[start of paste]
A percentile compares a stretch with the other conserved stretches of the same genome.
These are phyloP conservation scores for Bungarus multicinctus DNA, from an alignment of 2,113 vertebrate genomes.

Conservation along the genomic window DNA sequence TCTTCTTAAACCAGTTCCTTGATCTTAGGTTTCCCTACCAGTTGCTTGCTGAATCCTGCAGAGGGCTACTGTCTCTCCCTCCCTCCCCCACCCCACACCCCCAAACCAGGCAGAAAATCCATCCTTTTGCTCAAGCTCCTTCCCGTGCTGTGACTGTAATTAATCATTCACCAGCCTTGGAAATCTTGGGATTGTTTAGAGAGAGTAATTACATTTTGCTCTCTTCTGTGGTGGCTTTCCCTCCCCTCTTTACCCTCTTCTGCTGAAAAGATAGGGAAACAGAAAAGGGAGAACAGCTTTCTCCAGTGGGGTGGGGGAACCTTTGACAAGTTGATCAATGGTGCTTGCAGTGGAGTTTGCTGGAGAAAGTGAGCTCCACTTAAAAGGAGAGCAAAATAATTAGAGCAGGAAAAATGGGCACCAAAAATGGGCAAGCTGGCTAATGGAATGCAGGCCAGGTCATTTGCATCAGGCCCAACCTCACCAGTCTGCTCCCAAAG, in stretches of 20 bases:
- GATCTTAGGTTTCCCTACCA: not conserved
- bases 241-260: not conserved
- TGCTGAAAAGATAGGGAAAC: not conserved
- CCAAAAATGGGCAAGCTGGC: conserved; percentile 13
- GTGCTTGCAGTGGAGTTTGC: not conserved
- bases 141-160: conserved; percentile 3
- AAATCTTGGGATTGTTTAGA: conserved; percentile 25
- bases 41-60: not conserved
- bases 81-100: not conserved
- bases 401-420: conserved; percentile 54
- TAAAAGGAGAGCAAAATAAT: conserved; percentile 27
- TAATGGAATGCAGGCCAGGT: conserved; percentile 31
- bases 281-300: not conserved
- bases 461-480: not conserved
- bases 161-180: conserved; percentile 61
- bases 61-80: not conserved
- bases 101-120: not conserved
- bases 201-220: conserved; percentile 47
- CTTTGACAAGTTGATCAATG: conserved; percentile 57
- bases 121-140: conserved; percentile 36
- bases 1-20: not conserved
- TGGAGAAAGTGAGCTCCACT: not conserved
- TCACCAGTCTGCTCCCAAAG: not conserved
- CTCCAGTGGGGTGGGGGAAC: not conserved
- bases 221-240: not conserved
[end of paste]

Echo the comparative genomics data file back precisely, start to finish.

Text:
A percentile compares a stretch with the other conserved stretches of the same genome.
These are phyloP conservation scores for Bungarus multicinctus DNA, from an alignment of 2,113 vertebrate genomes.

Conservation along the genomic window DNA sequence TCTTCTTAAACCAGTTCCTTGATCTTAGGTTTCCCTACCAGTTGCTTGCTGAATCCTGCAGAGGGCTACTGTCTCTCCCTCCCTCCCCCACCCCACACCCCCAAACCAGGCAGAAAATCCATCCTTTTGCTCAAGCTCCTTCCCGTGCTGTGACTGTAATTAATCATTCACCAGCCTTGGAAATCTTGGGATTGTTTAGAGAGAGTAATTACATTTTGCTCTCTTCTGTGGTGGCTTTCCCTCCCCTCTTTACCCTCTTCTGCTGAAAAGATAGGGAAACAGAAAAGGGAGAACAGCTTTCTCCAGTGGGGTGGGGGAACCTTTGACAAGTTGATCAATGGTGCTTGCAGTGGAGTTTGCTGGAGAAAGTGAGCTCCACTTAAAAGGAGAGCAAAATAATTAGAGCAGGAAAAATGGGCACCAAAAATGGGCAAGCTGGCTAATGGAATGCAGGCCAGGTCATTTGCATCAGGCCCAACCTCACCAGTCTGCTCCCAAAG, in stretches of 20 bases:
- GATCTTAGGTTTCCCTACCA: not conserved
- bases 241-260: not conserved
- TGCTGAAAAGATAGGGAAAC: not conserved
- CCAAAAATGGGCAAGCTGGC: conserved; percentile 13
- GTGCTTGCAGTGGAGTTTGC: not conserved
- bases 141-160: conserved; percentile 3
- AAATCTTGGGATTGTTTAGA: conserved; percentile 25
- bases 41-60: not conserved
- bases 81-100: not conserved
- bases 401-420: conserved; percentile 54
- TAAAAGGAGAGCAAAATAAT: conserved; percentile 27
- TAATGGAATGCAGGCCAGGT: conserved; percentile 31
- bases 281-300: not conserved
- bases 461-480: not conserved
- bases 161-180: conserved; percentile 61
- bases 61-80: not conserved
- bases 101-120: not conserved
- bases 201-220: conserved; percentile 47
- CTTTGACAAGTTGATCAATG: conserved; percentile 57
- bases 121-140: conserved; percentile 36
- bases 1-20: not conserved
- TGGAGAAAGTGAGCTCCACT: not conserved
- TCACCAGTCTGCTCCCAAAG: not conserved
- CTCCAGTGGGGTGGGGGAAC: not conserved
- bases 221-240: not conserved